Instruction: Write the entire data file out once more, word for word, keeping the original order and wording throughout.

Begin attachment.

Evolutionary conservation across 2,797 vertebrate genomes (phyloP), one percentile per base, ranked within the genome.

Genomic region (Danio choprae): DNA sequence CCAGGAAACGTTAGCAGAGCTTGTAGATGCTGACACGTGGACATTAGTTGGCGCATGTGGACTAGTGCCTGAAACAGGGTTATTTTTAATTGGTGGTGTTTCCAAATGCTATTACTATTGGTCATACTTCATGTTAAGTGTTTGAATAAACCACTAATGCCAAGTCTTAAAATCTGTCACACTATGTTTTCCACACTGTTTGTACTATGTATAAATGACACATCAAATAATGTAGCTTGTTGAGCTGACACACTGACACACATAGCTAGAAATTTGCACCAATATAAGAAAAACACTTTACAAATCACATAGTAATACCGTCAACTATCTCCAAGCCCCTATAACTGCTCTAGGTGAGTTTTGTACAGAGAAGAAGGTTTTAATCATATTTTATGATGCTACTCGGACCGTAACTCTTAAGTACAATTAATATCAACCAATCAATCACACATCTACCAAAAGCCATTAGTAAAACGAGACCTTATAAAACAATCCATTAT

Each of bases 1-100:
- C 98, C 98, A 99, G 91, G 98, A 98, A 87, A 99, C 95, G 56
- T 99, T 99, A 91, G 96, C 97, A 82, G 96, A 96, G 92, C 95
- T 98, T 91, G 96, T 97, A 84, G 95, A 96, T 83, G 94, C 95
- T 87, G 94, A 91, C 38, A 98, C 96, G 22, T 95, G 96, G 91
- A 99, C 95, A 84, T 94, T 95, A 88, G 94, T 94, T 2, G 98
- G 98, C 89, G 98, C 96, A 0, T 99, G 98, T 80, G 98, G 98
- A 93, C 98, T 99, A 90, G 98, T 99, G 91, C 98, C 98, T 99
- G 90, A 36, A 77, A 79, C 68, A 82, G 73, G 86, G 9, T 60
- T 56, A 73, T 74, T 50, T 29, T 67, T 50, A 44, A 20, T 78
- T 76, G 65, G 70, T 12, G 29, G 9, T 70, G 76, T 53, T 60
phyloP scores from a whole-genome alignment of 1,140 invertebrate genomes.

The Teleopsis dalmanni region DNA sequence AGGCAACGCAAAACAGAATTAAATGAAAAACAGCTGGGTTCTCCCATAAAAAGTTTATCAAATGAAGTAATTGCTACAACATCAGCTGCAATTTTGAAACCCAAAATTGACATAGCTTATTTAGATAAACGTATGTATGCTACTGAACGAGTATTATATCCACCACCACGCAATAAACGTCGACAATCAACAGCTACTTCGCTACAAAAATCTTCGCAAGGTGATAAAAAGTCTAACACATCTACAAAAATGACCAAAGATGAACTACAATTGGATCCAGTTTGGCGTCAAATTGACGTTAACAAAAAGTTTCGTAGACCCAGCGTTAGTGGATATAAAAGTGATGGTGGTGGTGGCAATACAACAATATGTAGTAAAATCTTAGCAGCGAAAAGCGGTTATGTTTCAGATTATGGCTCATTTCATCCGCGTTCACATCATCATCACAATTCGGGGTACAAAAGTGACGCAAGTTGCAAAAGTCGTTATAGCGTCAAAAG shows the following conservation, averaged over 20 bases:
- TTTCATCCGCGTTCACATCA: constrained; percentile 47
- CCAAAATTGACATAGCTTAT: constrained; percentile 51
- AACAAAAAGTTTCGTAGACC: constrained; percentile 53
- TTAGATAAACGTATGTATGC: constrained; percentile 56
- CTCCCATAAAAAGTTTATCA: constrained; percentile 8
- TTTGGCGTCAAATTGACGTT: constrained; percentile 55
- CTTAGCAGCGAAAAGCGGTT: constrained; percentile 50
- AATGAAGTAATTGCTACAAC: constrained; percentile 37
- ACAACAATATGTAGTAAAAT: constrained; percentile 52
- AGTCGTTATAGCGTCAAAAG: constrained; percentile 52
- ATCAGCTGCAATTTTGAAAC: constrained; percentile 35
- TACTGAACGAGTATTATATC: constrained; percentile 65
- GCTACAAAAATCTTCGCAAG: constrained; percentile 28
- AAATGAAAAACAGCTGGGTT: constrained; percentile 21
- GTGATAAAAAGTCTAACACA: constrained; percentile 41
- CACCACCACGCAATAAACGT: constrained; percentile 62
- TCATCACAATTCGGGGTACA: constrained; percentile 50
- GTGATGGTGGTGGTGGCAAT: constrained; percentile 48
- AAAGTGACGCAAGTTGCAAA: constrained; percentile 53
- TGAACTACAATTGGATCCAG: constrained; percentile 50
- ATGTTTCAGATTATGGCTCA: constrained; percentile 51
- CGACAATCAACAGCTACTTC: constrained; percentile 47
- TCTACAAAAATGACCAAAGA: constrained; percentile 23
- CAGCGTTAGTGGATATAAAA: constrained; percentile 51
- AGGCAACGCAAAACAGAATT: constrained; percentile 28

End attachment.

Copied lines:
Evolutionary conservation across 2,797 vertebrate genomes (phyloP), one percentile per base, ranked within the genome.

Genomic region (Danio choprae): DNA sequence CCAGGAAACGTTAGCAGAGCTTGTAGATGCTGACACGTGGACATTAGTTGGCGCATGTGGACTAGTGCCTGAAACAGGGTTATTTTTAATTGGTGGTGTTTCCAAATGCTATTACTATTGGTCATACTTCATGTTAAGTGTTTGAATAAACCACTAATGCCAAGTCTTAAAATCTGTCACACTATGTTTTCCACACTGTTTGTACTATGTATAAATGACACATCAAATAATGTAGCTTGTTGAGCTGACACACTGACACACATAGCTAGAAATTTGCACCAATATAAGAAAAACACTTTACAAATCACATAGTAATACCGTCAACTATCTCCAAGCCCCTATAACTGCTCTAGGTGAGTTTTGTACAGAGAAGAAGGTTTTAATCATATTTTATGATGCTACTCGGACCGTAACTCTTAAGTACAATTAATATCAACCAATCAATCACACATCTACCAAAAGCCATTAGTAAAACGAGACCTTATAAAACAATCCATTAT

Each of bases 1-100:
- C 98, C 98, A 99, G 91, G 98, A 98, A 87, A 99, C 95, G 56
- T 99, T 99, A 91, G 96, C 97, A 82, G 96, A 96, G 92, C 95
- T 98, T 91, G 96, T 97, A 84, G 95, A 96, T 83, G 94, C 95
- T 87, G 94, A 91, C 38, A 98, C 96, G 22, T 95, G 96, G 91
- A 99, C 95, A 84, T 94, T 95, A 88, G 94, T 94, T 2, G 98
- G 98, C 89, G 98, C 96, A 0, T 99, G 98, T 80, G 98, G 98
- A 93, C 98, T 99, A 90, G 98, T 99, G 91, C 98, C 98, T 99
- G 90, A 36, A 77, A 79, C 68, A 82, G 73, G 86, G 9, T 60
- T 56, A 73, T 74, T 50, T 29, T 67, T 50, A 44, A 20, T 78
- T 76, G 65, G 70, T 12, G 29, G 9, T 70, G 76, T 53, T 60
phyloP scores from a whole-genome alignment of 1,140 invertebrate genomes.

The Teleopsis dalmanni region DNA sequence AGGCAACGCAAAACAGAATTAAATGAAAAACAGCTGGGTTCTCCCATAAAAAGTTTATCAAATGAAGTAATTGCTACAACATCAGCTGCAATTTTGAAACCCAAAATTGACATAGCTTATTTAGATAAACGTATGTATGCTACTGAACGAGTATTATATCCACCACCACGCAATAAACGTCGACAATCAACAGCTACTTCGCTACAAAAATCTTCGCAAGGTGATAAAAAGTCTAACACATCTACAAAAATGACCAAAGATGAACTACAATTGGATCCAGTTTGGCGTCAAATTGACGTTAACAAAAAGTTTCGTAGACCCAGCGTTAGTGGATATAAAAGTGATGGTGGTGGTGGCAATACAACAATATGTAGTAAAATCTTAGCAGCGAAAAGCGGTTATGTTTCAGATTATGGCTCATTTCATCCGCGTTCACATCATCATCACAATTCGGGGTACAAAAGTGACGCAAGTTGCAAAAGTCGTTATAGCGTCAAAAG shows the following conservation, averaged over 20 bases:
- TTTCATCCGCGTTCACATCA: constrained; percentile 47
- CCAAAATTGACATAGCTTAT: constrained; percentile 51
- AACAAAAAGTTTCGTAGACC: constrained; percentile 53
- TTAGATAAACGTATGTATGC: constrained; percentile 56
- CTCCCATAAAAAGTTTATCA: constrained; percentile 8
- TTTGGCGTCAAATTGACGTT: constrained; percentile 55
- CTTAGCAGCGAAAAGCGGTT: constrained; percentile 50
- AATGAAGTAATTGCTACAAC: constrained; percentile 37
- ACAACAATATGTAGTAAAAT: constrained; percentile 52
- AGTCGTTATAGCGTCAAAAG: constrained; percentile 52
- ATCAGCTGCAATTTTGAAAC: constrained; percentile 35
- TACTGAACGAGTATTATATC: constrained; percentile 65
- GCTACAAAAATCTTCGCAAG: constrained; percentile 28
- AAATGAAAAACAGCTGGGTT: constrained; percentile 21
- GTGATAAAAAGTCTAACACA: constrained; percentile 41
- CACCACCACGCAATAAACGT: constrained; percentile 62
- TCATCACAATTCGGGGTACA: constrained; percentile 50
- GTGATGGTGGTGGTGGCAAT: constrained; percentile 48
- AAAGTGACGCAAGTTGCAAA: constrained; percentile 53
- TGAACTACAATTGGATCCAG: constrained; percentile 50
- ATGTTTCAGATTATGGCTCA: constrained; percentile 51
- CGACAATCAACAGCTACTTC: constrained; percentile 47
- TCTACAAAAATGACCAAAGA: constrained; percentile 23
- CAGCGTTAGTGGATATAAAA: constrained; percentile 51
- AGGCAACGCAAAACAGAATT: constrained; percentile 28